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Pumping Heat 

If you own a refrigerator, you own a heat pump, which moves heat from one place to another. Heat pumps can efficiently heat a home by transporting heat from the environment into the home. Rocky Drill and wife Kathy Marshall have reduced their carbon footprint by installing heat pumps which can also serve as air conditioners. They would be happy to provide details:

The source of the environmental heat could be air or groundwater. For new construction with a septic system, heat-exchanging pipes along the bottom of leach-field trenches would capture waste heat from the home.

Whereas electric resistance heaters are 100 percent efficient (neglecting the 35 percent efficiency of power stations), heat pumps can deliver roughly five times as much heat energy as they consume in electric energy. They even have a carbon-footprint advantage over direct gas furnaces: 100 energy units of gas produce 35 units of electricity which pump 5 x 35 = 175 units of heat.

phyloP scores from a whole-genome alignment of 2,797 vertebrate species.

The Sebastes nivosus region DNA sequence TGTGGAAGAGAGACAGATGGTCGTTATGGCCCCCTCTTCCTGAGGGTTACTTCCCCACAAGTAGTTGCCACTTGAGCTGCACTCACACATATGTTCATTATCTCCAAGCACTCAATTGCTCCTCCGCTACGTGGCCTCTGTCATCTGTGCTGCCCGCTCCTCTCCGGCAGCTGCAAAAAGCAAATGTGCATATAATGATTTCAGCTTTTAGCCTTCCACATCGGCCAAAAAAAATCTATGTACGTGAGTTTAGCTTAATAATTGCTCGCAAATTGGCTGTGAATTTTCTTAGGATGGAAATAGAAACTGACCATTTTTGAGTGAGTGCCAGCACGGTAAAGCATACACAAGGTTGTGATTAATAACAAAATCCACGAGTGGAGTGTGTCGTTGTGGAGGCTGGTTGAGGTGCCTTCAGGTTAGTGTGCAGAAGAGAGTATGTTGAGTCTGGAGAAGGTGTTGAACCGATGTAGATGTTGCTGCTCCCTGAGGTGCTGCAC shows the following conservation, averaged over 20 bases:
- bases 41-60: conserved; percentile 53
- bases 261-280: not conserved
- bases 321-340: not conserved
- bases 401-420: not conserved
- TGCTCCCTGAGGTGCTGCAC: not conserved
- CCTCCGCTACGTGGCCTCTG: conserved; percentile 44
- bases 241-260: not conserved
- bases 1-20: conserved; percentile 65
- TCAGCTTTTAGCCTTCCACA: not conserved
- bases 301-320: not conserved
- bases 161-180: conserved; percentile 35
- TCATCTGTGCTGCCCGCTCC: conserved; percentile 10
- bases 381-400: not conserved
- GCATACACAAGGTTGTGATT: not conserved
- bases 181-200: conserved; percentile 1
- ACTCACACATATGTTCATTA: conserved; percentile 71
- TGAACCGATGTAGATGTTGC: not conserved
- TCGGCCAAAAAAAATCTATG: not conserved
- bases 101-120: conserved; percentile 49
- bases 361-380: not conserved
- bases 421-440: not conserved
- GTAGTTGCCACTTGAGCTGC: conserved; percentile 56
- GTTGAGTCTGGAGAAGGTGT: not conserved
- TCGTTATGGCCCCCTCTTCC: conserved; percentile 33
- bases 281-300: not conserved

A heat pump is the opposite of a heat engine. The concept of entropy "S" is needed to understand efficiencies. S increases, for example, when useful motion degrades into random jiggling (heat). Total S can never decrease. The diagram derives the efficiency of an ideal heat engine producing work "W" from heat "Q", while unavoidably passing less heat "q" to the environment. Removing Q at temperature "T" (in Kelvins) causes a local S decrease of Q/T. That decrease in S must be compensated by S gained as heat q enters the cool reservoir at temperature t: For no change in total S, Q/T = q/t. Hence, Q and q are proportional to T and t. Ideal Efficiency = W/Q = (Q - q)/Q = (T- t)/T. This famous equation helps explain your electric bill and your cost of driving.

The "Coefficience Of Performance" of an ideal heat pump is Q/W = Q/(Q-q) = T/(T-t). For T=300K (warm) and t=273K (freezing), the ideal "COP" = 11. This is twice as good as existing heat pumps (showing room for improvement).

You could also stay warm by pumping iron.

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About The Author

Don Garlick

Don Garlick is a geology professor retired from Humboldt State University. He invites any questions relating to North Coast science, and if he cannot answer it he will find an expert who can. E-mail

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